Jesus picked up the opportunity and taught the model for prayer. I have often been approached by people, telling me they had problems with prayer. Further inquiry often reveals that the problem they have is that they do not pray! This is couched in phrases like “I find prayer hard.” Or “I have difficulty finding time to pray.” These are not obstacles to prayer but are rather excuses. I feel like saying “You do not have a prayer problem! You have an obedience problem” Not having an easy facility with prayer ought to be a subject of prayer not an excuse. If I do not know when to fit prayer into my life, it is a tremendous opportunity to ask God. James tells us that if we lack wisdom we should ask.

I may not be like David and have the tongue of a ready writer. I may not be a wordsmith like Shakespeare but that does not stop me from having conversations with my family. Eloquence is only eloquence because it is rare. God does not demand that of us.

After each study we spend time in prayer. We have begun to ask our online participants to share requests for which we can pray. The prayers that ascend are not lofty or profound. Our homely prayers are honest pleas that try to express our hearts desires. They are expressed in humble and ordinary words, and we feel the Lord’s delight in them. Through them we include the Trinity in our little community and our community swells from three to one that fills the universe. That is a very cool company!

Drop That Crutch!

He stood on the dusty pathway. In his hand his only possession. It was a hand carved crutch, fashioned years ago by his father. Besides, it being his lone property it held fond memories. Over the long years of constant use, it had worn smooth and fit his calloused hand perfectly. There in the ever-growing distance went the strange and wonderful man and his entourage. The words of the peculiar man with the loving eyes and compassionate touch, still rang in his ears  “Throw aside your crutch and walk in newness!” There he stood, frozen in a dilemma. All that was familiar and comfortable was at stake. Could he really toss it all aside for a ‘walk in newness’?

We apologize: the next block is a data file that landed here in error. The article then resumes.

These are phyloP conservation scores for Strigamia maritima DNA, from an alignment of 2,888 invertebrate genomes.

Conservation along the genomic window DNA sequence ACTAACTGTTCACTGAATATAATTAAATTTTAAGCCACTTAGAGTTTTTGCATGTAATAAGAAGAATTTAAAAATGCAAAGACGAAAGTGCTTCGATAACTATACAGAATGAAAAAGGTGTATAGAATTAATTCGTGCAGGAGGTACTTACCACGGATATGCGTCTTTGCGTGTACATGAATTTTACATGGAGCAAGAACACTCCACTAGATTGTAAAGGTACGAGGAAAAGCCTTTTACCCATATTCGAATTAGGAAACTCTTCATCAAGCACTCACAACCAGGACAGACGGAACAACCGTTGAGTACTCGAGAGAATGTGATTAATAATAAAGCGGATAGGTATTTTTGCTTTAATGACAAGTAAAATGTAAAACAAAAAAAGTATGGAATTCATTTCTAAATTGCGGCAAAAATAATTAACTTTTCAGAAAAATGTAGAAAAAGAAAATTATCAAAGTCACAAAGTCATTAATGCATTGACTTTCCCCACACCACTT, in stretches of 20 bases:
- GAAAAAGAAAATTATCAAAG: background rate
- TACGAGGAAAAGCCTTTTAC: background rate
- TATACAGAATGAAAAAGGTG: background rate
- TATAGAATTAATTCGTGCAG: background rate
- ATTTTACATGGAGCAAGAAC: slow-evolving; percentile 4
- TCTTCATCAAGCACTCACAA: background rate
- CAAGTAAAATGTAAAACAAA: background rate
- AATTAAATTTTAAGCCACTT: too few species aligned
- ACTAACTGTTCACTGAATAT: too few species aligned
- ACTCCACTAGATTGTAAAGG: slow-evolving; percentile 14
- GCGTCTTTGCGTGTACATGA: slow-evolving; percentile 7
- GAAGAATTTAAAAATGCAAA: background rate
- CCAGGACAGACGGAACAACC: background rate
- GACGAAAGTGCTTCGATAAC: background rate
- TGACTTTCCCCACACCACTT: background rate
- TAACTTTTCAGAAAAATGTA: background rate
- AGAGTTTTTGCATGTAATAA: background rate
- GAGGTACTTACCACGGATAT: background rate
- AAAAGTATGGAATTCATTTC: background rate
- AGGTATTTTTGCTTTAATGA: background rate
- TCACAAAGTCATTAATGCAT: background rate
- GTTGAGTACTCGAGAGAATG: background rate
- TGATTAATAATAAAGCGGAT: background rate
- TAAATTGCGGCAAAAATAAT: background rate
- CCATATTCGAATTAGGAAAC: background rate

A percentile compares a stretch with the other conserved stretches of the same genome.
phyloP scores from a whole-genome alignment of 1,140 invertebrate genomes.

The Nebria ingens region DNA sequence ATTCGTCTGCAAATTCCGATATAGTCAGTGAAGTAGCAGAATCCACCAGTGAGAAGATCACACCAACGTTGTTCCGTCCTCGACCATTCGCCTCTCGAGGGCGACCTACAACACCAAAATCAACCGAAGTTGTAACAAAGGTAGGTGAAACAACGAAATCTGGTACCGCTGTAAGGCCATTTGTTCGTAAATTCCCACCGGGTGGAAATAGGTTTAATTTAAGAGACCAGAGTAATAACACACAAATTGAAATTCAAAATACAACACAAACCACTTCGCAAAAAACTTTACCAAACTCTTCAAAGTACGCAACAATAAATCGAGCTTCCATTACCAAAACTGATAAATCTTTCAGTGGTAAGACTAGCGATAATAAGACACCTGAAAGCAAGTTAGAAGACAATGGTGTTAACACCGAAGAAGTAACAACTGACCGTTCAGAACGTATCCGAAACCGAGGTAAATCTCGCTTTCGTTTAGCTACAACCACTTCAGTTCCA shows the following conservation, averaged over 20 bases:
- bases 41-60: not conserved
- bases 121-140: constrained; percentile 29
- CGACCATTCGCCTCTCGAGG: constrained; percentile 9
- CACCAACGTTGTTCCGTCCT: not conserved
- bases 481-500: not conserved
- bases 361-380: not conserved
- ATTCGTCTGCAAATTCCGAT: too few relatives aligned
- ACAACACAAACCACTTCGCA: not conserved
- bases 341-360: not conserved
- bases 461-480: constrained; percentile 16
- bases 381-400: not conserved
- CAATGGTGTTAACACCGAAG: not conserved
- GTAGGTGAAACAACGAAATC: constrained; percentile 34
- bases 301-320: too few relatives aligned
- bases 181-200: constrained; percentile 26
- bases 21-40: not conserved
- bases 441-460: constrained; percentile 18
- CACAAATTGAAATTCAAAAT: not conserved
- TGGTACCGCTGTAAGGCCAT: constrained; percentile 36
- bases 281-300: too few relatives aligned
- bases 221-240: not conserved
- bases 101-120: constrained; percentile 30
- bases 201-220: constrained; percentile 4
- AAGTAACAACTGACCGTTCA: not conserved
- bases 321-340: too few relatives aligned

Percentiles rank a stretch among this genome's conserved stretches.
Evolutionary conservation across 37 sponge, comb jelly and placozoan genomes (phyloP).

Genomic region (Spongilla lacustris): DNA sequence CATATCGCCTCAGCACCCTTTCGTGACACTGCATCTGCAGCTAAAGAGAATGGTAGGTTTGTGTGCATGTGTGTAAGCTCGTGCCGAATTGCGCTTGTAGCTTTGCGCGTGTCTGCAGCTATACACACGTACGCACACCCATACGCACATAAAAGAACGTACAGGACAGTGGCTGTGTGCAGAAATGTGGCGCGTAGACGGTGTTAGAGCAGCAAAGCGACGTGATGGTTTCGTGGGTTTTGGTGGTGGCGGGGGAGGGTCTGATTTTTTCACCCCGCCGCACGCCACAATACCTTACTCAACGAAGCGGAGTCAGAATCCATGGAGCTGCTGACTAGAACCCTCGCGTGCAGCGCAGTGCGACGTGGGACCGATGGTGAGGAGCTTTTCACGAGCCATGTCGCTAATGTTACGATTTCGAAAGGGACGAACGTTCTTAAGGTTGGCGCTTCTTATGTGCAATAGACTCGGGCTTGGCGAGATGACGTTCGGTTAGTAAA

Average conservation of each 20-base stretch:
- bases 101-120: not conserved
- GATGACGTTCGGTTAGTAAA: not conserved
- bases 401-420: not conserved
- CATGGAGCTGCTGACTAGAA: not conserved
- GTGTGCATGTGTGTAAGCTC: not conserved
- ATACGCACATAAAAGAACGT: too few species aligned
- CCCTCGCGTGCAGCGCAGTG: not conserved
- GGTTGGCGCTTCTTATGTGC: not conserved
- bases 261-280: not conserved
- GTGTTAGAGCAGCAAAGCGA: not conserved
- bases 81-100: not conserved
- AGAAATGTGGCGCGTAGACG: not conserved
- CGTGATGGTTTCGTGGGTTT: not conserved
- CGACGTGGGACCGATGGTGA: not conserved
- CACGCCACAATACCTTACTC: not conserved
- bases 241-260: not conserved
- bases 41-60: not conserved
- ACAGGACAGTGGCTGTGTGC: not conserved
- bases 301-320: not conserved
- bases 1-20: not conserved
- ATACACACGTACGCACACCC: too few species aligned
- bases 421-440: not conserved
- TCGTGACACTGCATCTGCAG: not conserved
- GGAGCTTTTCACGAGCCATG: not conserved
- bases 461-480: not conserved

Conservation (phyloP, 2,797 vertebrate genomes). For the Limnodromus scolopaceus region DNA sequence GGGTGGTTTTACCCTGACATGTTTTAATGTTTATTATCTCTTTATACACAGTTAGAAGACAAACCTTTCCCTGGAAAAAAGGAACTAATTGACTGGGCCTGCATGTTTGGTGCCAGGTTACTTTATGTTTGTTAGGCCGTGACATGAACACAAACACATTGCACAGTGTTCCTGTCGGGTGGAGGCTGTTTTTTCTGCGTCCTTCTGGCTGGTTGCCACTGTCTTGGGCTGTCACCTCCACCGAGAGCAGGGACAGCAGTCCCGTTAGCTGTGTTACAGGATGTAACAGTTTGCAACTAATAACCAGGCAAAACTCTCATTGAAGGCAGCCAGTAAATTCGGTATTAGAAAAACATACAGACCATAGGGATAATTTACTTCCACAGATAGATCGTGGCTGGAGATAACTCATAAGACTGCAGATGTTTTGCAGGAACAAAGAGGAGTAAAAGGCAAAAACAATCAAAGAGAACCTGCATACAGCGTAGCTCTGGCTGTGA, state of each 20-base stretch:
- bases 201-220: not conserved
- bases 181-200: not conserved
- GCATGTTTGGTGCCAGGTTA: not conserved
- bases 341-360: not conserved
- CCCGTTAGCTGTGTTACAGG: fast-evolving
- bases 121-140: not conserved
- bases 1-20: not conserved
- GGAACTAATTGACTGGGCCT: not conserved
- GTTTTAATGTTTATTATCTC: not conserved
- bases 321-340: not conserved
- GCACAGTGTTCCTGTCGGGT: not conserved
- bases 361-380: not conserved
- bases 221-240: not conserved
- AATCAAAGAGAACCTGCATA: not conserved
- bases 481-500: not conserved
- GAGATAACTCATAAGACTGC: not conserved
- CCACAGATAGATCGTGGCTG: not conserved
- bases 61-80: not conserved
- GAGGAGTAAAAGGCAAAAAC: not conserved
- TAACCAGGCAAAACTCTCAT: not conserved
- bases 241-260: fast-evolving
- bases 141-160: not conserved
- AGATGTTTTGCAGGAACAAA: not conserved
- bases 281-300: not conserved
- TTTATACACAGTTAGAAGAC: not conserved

As I leave behind my story of the man on the dusty pathway, I realise that he is me, and perhaps you. Here on the final day of the year, I feel the Messiah’s call to lay aside my crutches. These things may even have served me in the past. They are familiar but they are now impediments to a ‘walk in newness.’

I am not overly fond of resolutions, but I have come to see the immense value of repentance. Repentance and renunciation are the necessary response to be prepared for newness. All too often I crave the newness that Jesus alone can give but while I long for that, I do not want change. This silly oxymoronic attitude leaves me stuck!

What may have once served a purpose for us needs to be examined afresh. Does my habit or attitude serve God’s purposes today? When my honest answer is no, I then must ask the Lord’s help to let it go, in order that I might take hold of the fresh blessings he offers.

Like a child whose hand is stuck in a cookie jar, I need to let go in order to go forward with God! Such is my determination this New Year.

I pray you too will know what it is to ‘walk in newness’ this year. Happy New Year!